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Publication numberUS6878969 B2
Publication typeGrant
Application numberUS 10/447,232
Publication dateApr 12, 2005
Filing dateMay 29, 2003
Priority dateJul 29, 2002
Fee statusPaid
Also published asCN1225803C, CN1472826A, EP1387413A2, EP1387413A3, EP1387413B1, US20040016936
Publication number10447232, 447232, US 6878969 B2, US 6878969B2, US-B2-6878969, US6878969 B2, US6878969B2
InventorsKenichiro Tanaka, Masao Kubo, Tomoaki Matsushima, Ryoichi Terauchi
Original AssigneeMatsushita Electric Works, Ltd.
Export CitationBiBTeX, EndNote, RefMan
External Links: USPTO, USPTO Assignment, Espacenet
Light emitting device
US 6878969 B2
Abstract
A semiconductor light emitting device gives a large radiation surface with an enhanced light radiating capability. A N-type GaN layer and a P-type GaN layer are stacked to define therebetween an interface where a light is generated upon application of voltage across the interface. A light guide on which the GaN layers are developed is utilized to give a wide radiation surface from which the light is given off. The radiation surface is formed with a refractor layer composed of an array of a first medium and a second medium which have individual refraction indexes different from each other and are arranged alternately across the radiation surface. Thus, the light guide can be best utilized to give a large radiation surface, yet formed with the refractor layer which reduces multiple reflections inside of the light guide for effectively passing or radiating the light transmitted through the light guide.
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Claims(25)
1. A light emitting device comprising:
a semiconductor light emitting unit producing a light, said light emitting unit being composed of a first semiconductor layer of a first conductive type and a second semiconductor layer of a second conductive type opposite to said first conductive type, said second semiconductor layer being integrally stacked on said first semiconductor layer to define therebetween an interface;
a pair of electrodes being attached respectively to said first and second semiconductor layers to apply a voltage across said interface for emitting the light from around said interface,
a light guide superimposed on said first semiconductor layer and directing the light therethrough, said first semiconductor layer being developed directly on said light guide to form a unitary structure with said light guide and said second semiconductor layer;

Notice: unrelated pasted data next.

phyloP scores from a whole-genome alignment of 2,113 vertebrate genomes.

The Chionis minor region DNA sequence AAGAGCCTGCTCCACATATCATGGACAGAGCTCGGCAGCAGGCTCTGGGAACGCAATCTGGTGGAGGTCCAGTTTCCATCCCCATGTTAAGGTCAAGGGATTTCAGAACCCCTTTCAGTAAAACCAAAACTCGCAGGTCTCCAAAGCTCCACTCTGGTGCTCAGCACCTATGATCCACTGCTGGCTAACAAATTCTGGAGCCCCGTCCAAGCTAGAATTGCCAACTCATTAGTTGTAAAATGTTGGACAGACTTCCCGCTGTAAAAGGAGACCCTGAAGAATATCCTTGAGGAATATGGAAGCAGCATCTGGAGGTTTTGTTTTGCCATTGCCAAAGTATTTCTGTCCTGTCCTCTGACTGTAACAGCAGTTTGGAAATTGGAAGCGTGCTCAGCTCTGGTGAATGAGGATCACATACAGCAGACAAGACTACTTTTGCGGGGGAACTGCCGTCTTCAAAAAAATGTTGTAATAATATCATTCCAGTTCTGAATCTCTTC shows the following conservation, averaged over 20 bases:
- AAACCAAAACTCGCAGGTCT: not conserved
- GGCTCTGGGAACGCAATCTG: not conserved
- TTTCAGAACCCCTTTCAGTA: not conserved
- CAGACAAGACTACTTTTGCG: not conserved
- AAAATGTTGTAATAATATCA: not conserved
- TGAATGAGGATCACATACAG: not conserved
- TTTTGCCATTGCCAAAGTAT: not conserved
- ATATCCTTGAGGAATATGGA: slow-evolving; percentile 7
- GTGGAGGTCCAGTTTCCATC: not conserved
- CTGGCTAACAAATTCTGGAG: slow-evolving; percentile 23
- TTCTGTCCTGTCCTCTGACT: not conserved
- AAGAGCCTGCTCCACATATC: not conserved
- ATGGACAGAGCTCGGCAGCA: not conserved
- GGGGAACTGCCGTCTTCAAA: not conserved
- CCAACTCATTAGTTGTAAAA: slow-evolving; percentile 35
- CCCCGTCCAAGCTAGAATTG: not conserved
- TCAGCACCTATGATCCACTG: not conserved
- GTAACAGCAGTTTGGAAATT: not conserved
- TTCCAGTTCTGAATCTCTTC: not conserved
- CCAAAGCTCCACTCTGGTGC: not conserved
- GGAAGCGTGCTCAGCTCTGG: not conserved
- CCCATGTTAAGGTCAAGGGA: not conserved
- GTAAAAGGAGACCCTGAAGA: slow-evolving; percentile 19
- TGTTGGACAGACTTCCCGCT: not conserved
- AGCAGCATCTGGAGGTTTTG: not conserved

said light guide having a radiation surface through which said light is given off,
wherein
said radiation surface is formed with a refractor layer which comprises an array of a first medium and a second medium, said first and second mediums having refraction indexes different from each other and being arranged alternately across said radiation surface.
2. The light emitting device as set forth in claim 1, wherein
said light guide is made of a transparent crystalline substrate on which said first semiconductor layer is crystallized, and said second semiconductor layer being crystallized on said first semiconductor layer.
3. The light emitting device as set forth in claim 2, wherein
said transparent crystalline substrate is made of a material selected from a group consisting of sapphire, silicon carbide, gallium nitride, gallium arsenide, and gallium phosphide, and
each of said first and second semiconductor layers being made of a material selected from a group consisting of gallium nitride, gallium arsenide, gallium phosphide, and aluminum nitride.
4. The light emitting device as set forth in claim 2, wherein
each of said first and second mediums is spaced at a regular interval which is from to 4 times the wavelength of said light.
5. The light emitting device as set forth in claim 2, wherein
said refractor layer has an overall refraction index which is between that of a portion of said light guide other than said refractor layer and that of an environmental medium outside of said refractor layer.
6. The light emitting device as set forth in claim 2, wherein
said first medium is the medium of said transparent crystalline substrate, and
said second medium is a modified medium obtained by modifying said crystalline substrate with a laser beam irradiated on said crystalline substrate.
7. The light emitting device as set forth in claim 6, wherein
said laser beam has a pulse width less than 1 (one) pico-second.
8. The light emitting device as set forth in claim 2, wherein
said refractor layer includes an array of concavities to define said first medium as the medium of said transparent crystalline substrate between the adjacent concavities and define said second medium as an environmental medium entrapped in said concavities.
9. The light emitting device as set forth in claim 8, wherein
said concavities are formed through the steps of:
irradiating a laser beam to said radiation surface to modify the selected portions thereof into modified mediums; and
removing said modified medium to leave thereat said concavities.
10. The light emitting device as set forth in claim 9, wherein
said laser beam has a pulse width less than 1 (one) pico-second that causes no heat damage to a portion adjacent to the resulting refractory layer.
11. The light emitting device as set forth in claim 9, wherein
said modified medium is formed by an action of interference between a plurality of laser beams irradiated simultaneously from different directions.
12. The light emitting device as set forth in claim 2, wherein
said refractor layer has an array of concavities formed in said radiation surface to define said first medium by portions between the adjacent concavities and define said second medium as an environmental medium entrapped within said concavities,